Stellar Blade review — A beautiful masterpiece

It’s truly remarkable how Shift Up, the Seoul-based studio behind Stellar Blade, were able to develop such a competent action adventure title for their debut into the genre. While they’ve already cut their teeth on a mobile gacha game, Stellar Blade marks their first venture into the triple A space. And while it’s clear they’ve taken some inspiration from From Software’s Souls-Borne titles and PlatinumGames’ Nier: Automata, Shift Up have created a ‘stellar’ single-player experience that features incredible, flashy combat, adrenaline pumping set-piece moments, all set in a melancholic, post apocalyptic world. 

You play as EVE, a massively overpowered heroine who’s mission is to wipe out the Naytiba, a destructive alien species who have driven humankind to near extinction and transformed the Earth into a barren wasteland. After her initial mission goes terribly wrong, EVE enlists the help of Adam, a scavenger from the last safe-haven on Earth, Lily, a charming yet naive engineer,  and the mysterious bionic prophet, Orcal, to hunt down the leaders of the Naytiba and reclaim Earth for humanity. Along the way, EVE also learns the truth about the origins of the Naytiba and the downfall of Earth, as well as the mystery behind a deistic figure known as Mother Sphere. 

Stellar Blade Demo - PS5 [GamingTrend]

Stellar Blade has an interesting story to tell and some thought-provoking themes to explore, but unfortunately the narrative often stumbles in its delivery. It relies heavily on exposition dumps, and many of the biggest twists and turns are delivered in the form of holographic messages that EVE and the gang stumble upon over the course of their journey. It also doesn’t help that for the majority of the game, the primary and secondary cast of characters – with the exception of Lily – don’t have a tonne of personality about them, and mostly serve as vessels to provide the player with exposition, or to guide them through the levels.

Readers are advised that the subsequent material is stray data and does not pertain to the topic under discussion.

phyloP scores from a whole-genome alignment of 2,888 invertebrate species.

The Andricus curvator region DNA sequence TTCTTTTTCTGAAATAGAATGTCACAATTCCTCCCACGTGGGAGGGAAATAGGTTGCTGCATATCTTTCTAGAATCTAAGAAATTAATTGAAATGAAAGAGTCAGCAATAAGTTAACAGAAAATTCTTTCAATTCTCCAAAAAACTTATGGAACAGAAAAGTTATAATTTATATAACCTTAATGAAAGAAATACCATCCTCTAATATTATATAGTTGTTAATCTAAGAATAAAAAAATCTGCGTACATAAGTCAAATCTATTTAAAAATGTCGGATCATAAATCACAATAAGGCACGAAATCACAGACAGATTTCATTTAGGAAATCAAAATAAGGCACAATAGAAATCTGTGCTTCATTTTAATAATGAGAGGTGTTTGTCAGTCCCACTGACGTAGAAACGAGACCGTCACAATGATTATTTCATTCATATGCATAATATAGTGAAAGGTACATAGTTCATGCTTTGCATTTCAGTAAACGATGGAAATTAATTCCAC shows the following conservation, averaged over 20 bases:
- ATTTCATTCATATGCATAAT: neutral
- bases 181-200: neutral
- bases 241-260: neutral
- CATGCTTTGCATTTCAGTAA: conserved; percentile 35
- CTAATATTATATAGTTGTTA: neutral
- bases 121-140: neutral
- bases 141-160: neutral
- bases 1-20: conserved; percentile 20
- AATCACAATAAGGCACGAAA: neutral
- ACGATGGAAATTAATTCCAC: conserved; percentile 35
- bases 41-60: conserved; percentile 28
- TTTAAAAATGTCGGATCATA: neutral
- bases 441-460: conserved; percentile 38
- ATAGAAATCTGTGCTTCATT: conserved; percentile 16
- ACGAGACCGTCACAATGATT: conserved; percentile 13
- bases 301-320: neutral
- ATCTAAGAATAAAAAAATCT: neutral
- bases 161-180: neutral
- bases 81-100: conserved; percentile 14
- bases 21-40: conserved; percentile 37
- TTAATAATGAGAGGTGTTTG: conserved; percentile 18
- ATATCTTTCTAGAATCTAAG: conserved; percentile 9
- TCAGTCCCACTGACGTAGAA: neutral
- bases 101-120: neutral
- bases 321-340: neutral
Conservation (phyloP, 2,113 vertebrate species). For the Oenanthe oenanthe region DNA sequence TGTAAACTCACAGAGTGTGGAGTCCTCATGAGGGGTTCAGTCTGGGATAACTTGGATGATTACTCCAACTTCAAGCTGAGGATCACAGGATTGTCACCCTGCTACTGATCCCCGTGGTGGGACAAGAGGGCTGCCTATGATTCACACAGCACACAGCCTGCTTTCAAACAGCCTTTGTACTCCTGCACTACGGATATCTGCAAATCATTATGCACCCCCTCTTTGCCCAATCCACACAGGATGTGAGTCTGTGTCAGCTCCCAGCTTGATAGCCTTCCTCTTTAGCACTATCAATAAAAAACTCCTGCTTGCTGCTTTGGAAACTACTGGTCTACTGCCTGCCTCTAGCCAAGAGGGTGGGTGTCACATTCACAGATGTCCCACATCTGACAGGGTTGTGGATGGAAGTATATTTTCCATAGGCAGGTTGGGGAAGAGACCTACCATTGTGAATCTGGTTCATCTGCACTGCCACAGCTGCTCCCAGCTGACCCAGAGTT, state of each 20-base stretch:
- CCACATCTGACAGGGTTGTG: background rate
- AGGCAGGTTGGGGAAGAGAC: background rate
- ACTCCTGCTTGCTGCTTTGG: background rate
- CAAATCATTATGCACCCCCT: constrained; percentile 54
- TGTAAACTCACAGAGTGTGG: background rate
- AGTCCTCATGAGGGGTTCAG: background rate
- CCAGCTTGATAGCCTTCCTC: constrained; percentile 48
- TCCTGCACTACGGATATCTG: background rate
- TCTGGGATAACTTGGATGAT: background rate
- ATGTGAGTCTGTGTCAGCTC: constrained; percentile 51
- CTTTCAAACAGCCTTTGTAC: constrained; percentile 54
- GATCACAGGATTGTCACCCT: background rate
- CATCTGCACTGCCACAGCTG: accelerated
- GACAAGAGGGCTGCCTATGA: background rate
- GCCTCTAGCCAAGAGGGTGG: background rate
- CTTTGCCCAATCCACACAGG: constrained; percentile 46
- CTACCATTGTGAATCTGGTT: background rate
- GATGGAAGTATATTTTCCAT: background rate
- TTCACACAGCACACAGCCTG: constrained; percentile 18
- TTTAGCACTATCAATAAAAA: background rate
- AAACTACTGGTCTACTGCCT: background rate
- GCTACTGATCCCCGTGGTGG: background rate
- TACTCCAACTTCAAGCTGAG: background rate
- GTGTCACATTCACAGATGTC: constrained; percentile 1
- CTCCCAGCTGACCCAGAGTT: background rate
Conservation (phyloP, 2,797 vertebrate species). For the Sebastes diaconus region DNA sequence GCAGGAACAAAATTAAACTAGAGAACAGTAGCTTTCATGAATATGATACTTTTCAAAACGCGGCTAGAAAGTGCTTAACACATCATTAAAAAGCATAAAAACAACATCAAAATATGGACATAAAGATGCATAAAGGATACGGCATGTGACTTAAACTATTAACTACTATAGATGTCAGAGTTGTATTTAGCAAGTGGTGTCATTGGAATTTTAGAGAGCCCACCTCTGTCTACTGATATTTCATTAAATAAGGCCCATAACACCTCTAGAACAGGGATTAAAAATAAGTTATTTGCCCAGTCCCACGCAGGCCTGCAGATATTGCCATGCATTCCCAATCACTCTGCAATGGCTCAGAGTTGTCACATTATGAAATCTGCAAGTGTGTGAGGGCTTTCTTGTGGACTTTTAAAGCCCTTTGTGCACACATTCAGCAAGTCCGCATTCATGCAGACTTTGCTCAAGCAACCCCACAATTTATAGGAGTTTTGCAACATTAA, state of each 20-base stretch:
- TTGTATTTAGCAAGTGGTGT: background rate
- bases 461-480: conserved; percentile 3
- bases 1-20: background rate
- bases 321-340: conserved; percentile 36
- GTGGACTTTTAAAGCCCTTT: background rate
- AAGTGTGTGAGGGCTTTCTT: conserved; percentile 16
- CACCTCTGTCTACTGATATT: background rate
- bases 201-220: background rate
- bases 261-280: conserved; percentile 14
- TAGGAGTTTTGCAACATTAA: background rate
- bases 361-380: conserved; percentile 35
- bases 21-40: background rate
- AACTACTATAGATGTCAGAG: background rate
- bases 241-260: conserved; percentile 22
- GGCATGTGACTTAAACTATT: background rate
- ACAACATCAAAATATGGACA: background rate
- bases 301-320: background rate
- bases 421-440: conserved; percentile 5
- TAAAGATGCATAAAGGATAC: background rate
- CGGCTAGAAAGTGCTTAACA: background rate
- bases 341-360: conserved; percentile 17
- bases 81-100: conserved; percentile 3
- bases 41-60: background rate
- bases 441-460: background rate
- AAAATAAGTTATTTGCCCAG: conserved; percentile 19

That isn’t to say that the narrative isn’t without some great moments. There are some incredible set piece segments, and some twists that I didn’t see coming. There just wasn’t the character depth required to explore Stellar Blade’s deeply philosophical themes in a meaningful way. If you’re happy with a popcorn flick rather than an emotional rollercoaster, then you’ll do just fine. 

While the narrative chops don’t always hit the mark, the worldbuilding on show in Stellar Blade is impressive. Practically every item you find has tidbits of lore attached to it, whether that’s to provide further insight to the setting you’re traveling through at the time, or the history of the wider world. Everywhere you go, you’ll find the bodies of soldiers and civilians slain by the Naytiba, each of them containing memory-sticks that recount their final thoughts, or alluding to mysteries yet unsolved. There’s more than enough here for even the most ravenous of lore-junkies to sink their teeth into.